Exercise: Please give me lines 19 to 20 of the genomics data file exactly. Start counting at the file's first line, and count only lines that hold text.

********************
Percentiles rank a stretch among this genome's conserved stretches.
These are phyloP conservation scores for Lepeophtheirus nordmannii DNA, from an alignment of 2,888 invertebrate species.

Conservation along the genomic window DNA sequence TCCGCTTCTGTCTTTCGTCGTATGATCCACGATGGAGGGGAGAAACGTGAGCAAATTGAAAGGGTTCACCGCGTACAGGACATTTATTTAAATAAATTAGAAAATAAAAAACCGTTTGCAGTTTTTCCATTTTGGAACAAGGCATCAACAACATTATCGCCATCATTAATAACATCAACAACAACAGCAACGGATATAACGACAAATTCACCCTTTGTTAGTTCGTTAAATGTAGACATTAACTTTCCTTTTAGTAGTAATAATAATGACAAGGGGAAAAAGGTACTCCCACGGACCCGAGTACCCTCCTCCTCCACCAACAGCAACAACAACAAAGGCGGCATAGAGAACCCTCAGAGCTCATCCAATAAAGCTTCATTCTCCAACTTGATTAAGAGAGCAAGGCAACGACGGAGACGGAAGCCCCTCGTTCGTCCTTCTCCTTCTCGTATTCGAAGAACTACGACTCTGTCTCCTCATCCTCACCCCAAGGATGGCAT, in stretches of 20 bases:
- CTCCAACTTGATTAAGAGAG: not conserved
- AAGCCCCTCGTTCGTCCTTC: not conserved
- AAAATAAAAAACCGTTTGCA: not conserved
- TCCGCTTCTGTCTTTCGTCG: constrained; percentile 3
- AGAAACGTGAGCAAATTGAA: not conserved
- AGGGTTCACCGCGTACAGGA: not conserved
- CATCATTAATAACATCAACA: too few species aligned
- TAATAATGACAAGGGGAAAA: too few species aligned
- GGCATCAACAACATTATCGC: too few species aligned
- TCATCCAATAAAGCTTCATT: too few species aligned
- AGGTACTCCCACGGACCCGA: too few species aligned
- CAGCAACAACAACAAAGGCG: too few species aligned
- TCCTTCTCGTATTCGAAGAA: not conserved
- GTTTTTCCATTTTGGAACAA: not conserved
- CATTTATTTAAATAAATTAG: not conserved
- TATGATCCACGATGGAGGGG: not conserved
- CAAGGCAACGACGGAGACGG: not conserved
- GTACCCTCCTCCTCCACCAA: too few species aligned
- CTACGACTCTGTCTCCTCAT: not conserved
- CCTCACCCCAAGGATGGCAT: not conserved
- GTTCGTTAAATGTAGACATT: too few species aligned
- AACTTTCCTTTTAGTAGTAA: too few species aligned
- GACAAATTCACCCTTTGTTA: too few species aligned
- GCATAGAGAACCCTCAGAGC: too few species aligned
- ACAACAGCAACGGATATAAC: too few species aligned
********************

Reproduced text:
- TATGATCCACGATGGAGGGG: not conserved
- CAAGGCAACGACGGAGACGG: not conserved